I'm in Baltimore today, looking through some of my great-grandfather's papers and books and becoming their caretaker. As many readers probably know, I have an ongoing research interest in him. He was the president of Maryland's Constitutional Convention of 1968. The Constitution ultimately failed amidst the turmoil of the King assassination and the expansive changes to the state government that were proposed.
I came across this statement by him at the beginning of the convention that I liked a lot. A strong federalist and reformist impulse motivated his work throughout the convention:
"And so, we, the citizens of what we proudly call the great free State of Maryland, have, along with our fellow citizens of other states, become cringing, favor-seeking vassals, fawning at the feet of Uncle Sam, grateful for the few crumbs of our own money tossed to us. But that great big, sprawling, bureaucratic colossus sitting astride the Potomac is too big, too far removed from the people, too impersonal to make more than uncertain, feeble, ineffective, and ofttimes inept attempts to solve these problems which ought to be solved by state and local governments.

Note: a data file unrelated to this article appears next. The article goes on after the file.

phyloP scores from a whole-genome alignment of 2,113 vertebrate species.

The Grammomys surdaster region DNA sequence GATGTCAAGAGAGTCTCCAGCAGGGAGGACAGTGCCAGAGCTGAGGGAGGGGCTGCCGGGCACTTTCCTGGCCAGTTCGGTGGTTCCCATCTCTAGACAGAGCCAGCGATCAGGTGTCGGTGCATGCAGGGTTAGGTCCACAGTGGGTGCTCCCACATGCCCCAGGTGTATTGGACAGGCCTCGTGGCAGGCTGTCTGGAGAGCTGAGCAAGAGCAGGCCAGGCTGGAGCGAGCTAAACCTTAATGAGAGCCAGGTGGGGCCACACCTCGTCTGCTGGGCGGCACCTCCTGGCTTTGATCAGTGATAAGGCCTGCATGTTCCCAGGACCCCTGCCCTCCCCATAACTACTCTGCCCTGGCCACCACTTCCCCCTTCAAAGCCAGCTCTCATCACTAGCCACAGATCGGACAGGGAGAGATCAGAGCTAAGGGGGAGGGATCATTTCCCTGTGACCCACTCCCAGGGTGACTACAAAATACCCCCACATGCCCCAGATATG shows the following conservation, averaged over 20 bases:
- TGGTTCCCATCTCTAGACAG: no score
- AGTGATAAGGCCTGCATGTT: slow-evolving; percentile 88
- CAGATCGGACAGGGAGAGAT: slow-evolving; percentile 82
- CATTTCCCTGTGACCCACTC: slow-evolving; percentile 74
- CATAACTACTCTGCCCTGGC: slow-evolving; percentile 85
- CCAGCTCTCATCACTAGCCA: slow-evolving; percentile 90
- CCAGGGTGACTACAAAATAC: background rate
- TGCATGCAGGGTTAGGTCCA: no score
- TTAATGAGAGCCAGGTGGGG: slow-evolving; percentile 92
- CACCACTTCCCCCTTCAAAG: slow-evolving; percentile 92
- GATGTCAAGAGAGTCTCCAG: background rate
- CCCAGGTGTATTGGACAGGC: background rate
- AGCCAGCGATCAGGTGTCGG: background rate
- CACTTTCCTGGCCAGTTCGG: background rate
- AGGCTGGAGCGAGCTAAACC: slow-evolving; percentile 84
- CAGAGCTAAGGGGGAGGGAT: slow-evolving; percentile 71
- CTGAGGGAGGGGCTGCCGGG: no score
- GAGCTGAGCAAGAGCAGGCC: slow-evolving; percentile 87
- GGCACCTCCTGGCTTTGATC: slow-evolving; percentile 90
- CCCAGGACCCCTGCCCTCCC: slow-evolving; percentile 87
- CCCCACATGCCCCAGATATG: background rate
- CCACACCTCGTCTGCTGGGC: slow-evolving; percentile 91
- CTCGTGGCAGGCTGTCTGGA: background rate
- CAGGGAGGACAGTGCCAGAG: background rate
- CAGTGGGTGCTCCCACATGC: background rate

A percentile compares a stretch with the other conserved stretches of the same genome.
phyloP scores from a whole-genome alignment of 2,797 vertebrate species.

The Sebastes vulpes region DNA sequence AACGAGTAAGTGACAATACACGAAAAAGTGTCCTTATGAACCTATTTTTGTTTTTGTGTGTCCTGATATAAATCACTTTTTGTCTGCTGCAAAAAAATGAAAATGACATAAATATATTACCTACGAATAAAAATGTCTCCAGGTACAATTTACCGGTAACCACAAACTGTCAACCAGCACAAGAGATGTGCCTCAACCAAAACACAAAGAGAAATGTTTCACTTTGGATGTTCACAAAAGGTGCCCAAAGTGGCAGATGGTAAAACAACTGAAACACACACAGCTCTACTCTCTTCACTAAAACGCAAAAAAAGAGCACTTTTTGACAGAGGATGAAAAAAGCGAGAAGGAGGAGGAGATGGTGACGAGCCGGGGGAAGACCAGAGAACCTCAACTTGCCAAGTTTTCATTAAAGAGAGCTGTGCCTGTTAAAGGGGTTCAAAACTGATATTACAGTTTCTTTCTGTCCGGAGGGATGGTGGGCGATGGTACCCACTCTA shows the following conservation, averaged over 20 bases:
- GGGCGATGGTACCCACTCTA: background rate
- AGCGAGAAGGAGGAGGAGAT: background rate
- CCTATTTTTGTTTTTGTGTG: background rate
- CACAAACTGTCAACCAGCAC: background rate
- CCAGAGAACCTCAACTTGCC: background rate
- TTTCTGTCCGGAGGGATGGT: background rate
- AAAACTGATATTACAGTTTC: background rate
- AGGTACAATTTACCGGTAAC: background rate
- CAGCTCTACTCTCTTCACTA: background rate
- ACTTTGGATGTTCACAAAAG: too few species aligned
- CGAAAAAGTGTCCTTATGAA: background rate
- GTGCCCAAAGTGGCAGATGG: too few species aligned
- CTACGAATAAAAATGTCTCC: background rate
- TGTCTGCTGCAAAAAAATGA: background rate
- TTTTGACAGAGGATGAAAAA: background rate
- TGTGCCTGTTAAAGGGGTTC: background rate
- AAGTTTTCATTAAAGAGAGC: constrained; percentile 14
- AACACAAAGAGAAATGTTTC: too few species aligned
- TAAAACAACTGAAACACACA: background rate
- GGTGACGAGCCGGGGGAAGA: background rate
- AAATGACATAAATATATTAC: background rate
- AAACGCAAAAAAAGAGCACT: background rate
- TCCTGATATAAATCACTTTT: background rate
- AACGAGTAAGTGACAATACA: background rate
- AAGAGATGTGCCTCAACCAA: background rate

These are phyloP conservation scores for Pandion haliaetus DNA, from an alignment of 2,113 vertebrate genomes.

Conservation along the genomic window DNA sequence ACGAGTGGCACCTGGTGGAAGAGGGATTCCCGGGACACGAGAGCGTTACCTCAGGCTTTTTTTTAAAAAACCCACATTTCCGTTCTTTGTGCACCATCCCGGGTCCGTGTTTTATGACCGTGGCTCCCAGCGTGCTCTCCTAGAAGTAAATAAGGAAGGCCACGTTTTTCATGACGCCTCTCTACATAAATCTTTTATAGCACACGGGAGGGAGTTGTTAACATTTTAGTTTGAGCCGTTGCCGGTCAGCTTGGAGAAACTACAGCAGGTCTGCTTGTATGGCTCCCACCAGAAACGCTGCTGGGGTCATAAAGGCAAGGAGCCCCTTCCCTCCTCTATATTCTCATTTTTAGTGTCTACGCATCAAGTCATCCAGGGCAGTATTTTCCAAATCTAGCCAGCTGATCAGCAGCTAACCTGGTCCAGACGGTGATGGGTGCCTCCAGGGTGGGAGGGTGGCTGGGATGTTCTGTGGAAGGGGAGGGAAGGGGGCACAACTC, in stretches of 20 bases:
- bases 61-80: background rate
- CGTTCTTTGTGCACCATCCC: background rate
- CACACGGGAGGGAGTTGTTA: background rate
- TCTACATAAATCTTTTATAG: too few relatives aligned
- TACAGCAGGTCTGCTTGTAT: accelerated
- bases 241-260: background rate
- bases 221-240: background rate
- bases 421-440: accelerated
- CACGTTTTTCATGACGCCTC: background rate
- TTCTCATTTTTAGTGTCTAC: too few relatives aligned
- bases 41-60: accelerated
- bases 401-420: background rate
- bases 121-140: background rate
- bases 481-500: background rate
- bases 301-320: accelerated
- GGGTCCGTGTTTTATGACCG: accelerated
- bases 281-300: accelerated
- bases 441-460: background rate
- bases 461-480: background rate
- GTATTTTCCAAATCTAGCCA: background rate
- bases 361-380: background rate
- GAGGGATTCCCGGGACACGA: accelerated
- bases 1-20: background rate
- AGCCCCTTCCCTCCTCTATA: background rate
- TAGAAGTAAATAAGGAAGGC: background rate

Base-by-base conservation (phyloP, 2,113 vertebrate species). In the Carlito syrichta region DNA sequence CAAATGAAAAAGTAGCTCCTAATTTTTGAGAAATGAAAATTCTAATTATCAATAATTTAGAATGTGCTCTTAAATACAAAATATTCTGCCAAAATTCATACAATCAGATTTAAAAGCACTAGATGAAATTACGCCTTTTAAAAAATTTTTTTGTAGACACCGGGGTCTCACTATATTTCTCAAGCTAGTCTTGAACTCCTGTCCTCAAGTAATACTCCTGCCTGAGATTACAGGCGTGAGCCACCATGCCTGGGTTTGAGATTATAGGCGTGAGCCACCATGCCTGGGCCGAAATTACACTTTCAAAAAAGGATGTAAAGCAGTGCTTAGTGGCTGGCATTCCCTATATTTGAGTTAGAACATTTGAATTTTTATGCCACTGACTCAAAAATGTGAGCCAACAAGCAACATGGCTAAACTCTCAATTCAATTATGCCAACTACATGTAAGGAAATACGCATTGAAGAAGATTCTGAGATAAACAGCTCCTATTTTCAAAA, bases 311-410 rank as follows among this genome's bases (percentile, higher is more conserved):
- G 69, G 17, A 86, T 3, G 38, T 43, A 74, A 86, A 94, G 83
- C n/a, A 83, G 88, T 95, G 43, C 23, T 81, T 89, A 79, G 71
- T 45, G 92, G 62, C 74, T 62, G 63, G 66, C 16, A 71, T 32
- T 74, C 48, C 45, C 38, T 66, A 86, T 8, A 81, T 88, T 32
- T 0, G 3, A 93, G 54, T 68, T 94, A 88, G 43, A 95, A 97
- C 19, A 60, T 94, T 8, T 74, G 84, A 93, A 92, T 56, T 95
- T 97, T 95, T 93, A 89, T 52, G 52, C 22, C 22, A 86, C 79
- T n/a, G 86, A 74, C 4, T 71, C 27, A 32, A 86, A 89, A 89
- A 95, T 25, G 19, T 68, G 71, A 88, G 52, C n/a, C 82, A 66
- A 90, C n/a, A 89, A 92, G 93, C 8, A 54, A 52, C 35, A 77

The challenge is clear for us to see; it is written in large bold letters on the walls of this historic State House. We have almost complete freedom in drafting a constitution to submit to our people. So long as it provides for a republican form of government, so long as it does not transgress the rights and liberties of the individual citizens guaranteed and protected by the Constitution of the United States, we, the people of the State of Maryland, can have almost any kind of constitution we choose."